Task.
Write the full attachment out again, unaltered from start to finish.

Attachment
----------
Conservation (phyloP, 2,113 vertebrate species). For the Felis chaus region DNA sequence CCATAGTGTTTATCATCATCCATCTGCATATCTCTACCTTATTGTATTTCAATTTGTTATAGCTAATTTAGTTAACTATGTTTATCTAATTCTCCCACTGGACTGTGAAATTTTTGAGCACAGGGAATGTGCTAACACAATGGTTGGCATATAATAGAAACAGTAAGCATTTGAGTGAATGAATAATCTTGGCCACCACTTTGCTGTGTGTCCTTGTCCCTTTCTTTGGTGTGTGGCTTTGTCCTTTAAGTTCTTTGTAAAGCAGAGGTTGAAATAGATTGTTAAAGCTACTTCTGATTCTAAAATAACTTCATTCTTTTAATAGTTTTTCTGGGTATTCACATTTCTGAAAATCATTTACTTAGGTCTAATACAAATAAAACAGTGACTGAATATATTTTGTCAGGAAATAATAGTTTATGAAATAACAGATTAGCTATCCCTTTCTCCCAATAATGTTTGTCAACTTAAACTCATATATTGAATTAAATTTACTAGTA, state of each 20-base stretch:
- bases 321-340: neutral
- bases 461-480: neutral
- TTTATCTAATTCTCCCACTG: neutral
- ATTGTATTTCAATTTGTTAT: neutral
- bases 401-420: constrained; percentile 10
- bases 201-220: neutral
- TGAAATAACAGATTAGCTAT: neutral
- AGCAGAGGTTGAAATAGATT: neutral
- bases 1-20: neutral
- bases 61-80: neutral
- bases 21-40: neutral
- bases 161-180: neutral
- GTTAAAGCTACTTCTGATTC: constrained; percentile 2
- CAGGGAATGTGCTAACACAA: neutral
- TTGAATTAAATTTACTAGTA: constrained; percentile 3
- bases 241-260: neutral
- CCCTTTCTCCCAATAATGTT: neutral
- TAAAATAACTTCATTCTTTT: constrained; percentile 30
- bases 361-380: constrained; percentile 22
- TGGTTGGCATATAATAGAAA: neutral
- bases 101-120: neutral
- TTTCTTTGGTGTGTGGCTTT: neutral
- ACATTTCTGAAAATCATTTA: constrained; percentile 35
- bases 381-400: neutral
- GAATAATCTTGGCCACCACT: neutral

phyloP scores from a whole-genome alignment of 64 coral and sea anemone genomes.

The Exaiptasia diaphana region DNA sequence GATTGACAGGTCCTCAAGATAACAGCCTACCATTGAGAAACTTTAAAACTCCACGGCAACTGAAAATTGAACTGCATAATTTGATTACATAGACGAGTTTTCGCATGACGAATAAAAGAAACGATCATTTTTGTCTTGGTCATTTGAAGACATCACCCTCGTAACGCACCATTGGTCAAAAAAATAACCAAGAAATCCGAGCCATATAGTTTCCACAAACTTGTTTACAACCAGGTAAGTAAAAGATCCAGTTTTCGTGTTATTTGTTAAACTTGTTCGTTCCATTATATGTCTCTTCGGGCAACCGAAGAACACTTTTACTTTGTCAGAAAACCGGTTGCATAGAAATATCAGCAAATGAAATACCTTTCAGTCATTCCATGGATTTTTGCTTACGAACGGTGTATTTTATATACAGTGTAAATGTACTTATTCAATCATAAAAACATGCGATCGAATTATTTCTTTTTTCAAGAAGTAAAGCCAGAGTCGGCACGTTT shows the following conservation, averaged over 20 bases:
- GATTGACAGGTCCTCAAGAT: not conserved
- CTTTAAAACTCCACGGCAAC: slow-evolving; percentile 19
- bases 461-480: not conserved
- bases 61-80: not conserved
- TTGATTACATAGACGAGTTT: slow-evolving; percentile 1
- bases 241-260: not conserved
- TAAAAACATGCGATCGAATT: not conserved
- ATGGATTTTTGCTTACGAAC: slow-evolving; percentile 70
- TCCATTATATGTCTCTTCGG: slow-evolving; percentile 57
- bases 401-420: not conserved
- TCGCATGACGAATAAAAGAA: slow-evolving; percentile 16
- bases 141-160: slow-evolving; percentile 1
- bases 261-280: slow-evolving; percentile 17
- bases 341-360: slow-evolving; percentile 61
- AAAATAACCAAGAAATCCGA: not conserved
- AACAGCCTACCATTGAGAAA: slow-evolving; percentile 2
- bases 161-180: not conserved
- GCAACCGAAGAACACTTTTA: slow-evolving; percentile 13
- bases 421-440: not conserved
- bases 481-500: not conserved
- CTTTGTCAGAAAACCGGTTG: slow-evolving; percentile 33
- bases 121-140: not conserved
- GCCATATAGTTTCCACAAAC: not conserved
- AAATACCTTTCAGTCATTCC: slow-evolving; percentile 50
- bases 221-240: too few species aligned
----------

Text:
Conservation (phyloP, 2,113 vertebrate species). For the Felis chaus region DNA sequence CCATAGTGTTTATCATCATCCATCTGCATATCTCTACCTTATTGTATTTCAATTTGTTATAGCTAATTTAGTTAACTATGTTTATCTAATTCTCCCACTGGACTGTGAAATTTTTGAGCACAGGGAATGTGCTAACACAATGGTTGGCATATAATAGAAACAGTAAGCATTTGAGTGAATGAATAATCTTGGCCACCACTTTGCTGTGTGTCCTTGTCCCTTTCTTTGGTGTGTGGCTTTGTCCTTTAAGTTCTTTGTAAAGCAGAGGTTGAAATAGATTGTTAAAGCTACTTCTGATTCTAAAATAACTTCATTCTTTTAATAGTTTTTCTGGGTATTCACATTTCTGAAAATCATTTACTTAGGTCTAATACAAATAAAACAGTGACTGAATATATTTTGTCAGGAAATAATAGTTTATGAAATAACAGATTAGCTATCCCTTTCTCCCAATAATGTTTGTCAACTTAAACTCATATATTGAATTAAATTTACTAGTA, state of each 20-base stretch:
- bases 321-340: neutral
- bases 461-480: neutral
- TTTATCTAATTCTCCCACTG: neutral
- ATTGTATTTCAATTTGTTAT: neutral
- bases 401-420: constrained; percentile 10
- bases 201-220: neutral
- TGAAATAACAGATTAGCTAT: neutral
- AGCAGAGGTTGAAATAGATT: neutral
- bases 1-20: neutral
- bases 61-80: neutral
- bases 21-40: neutral
- bases 161-180: neutral
- GTTAAAGCTACTTCTGATTC: constrained; percentile 2
- CAGGGAATGTGCTAACACAA: neutral
- TTGAATTAAATTTACTAGTA: constrained; percentile 3
- bases 241-260: neutral
- CCCTTTCTCCCAATAATGTT: neutral
- TAAAATAACTTCATTCTTTT: constrained; percentile 30
- bases 361-380: constrained; percentile 22
- TGGTTGGCATATAATAGAAA: neutral
- bases 101-120: neutral
- TTTCTTTGGTGTGTGGCTTT: neutral
- ACATTTCTGAAAATCATTTA: constrained; percentile 35
- bases 381-400: neutral
- GAATAATCTTGGCCACCACT: neutral

phyloP scores from a whole-genome alignment of 64 coral and sea anemone genomes.

The Exaiptasia diaphana region DNA sequence GATTGACAGGTCCTCAAGATAACAGCCTACCATTGAGAAACTTTAAAACTCCACGGCAACTGAAAATTGAACTGCATAATTTGATTACATAGACGAGTTTTCGCATGACGAATAAAAGAAACGATCATTTTTGTCTTGGTCATTTGAAGACATCACCCTCGTAACGCACCATTGGTCAAAAAAATAACCAAGAAATCCGAGCCATATAGTTTCCACAAACTTGTTTACAACCAGGTAAGTAAAAGATCCAGTTTTCGTGTTATTTGTTAAACTTGTTCGTTCCATTATATGTCTCTTCGGGCAACCGAAGAACACTTTTACTTTGTCAGAAAACCGGTTGCATAGAAATATCAGCAAATGAAATACCTTTCAGTCATTCCATGGATTTTTGCTTACGAACGGTGTATTTTATATACAGTGTAAATGTACTTATTCAATCATAAAAACATGCGATCGAATTATTTCTTTTTTCAAGAAGTAAAGCCAGAGTCGGCACGTTT shows the following conservation, averaged over 20 bases:
- GATTGACAGGTCCTCAAGAT: not conserved
- CTTTAAAACTCCACGGCAAC: slow-evolving; percentile 19
- bases 461-480: not conserved
- bases 61-80: not conserved
- TTGATTACATAGACGAGTTT: slow-evolving; percentile 1
- bases 241-260: not conserved
- TAAAAACATGCGATCGAATT: not conserved
- ATGGATTTTTGCTTACGAAC: slow-evolving; percentile 70
- TCCATTATATGTCTCTTCGG: slow-evolving; percentile 57
- bases 401-420: not conserved
- TCGCATGACGAATAAAAGAA: slow-evolving; percentile 16
- bases 141-160: slow-evolving; percentile 1
- bases 261-280: slow-evolving; percentile 17
- bases 341-360: slow-evolving; percentile 61
- AAAATAACCAAGAAATCCGA: not conserved
- AACAGCCTACCATTGAGAAA: slow-evolving; percentile 2
- bases 161-180: not conserved
- GCAACCGAAGAACACTTTTA: slow-evolving; percentile 13
- bases 421-440: not conserved
- bases 481-500: not conserved
- CTTTGTCAGAAAACCGGTTG: slow-evolving; percentile 33
- bases 121-140: not conserved
- GCCATATAGTTTCCACAAAC: not conserved
- AAATACCTTTCAGTCATTCC: slow-evolving; percentile 50
- bases 221-240: too few species aligned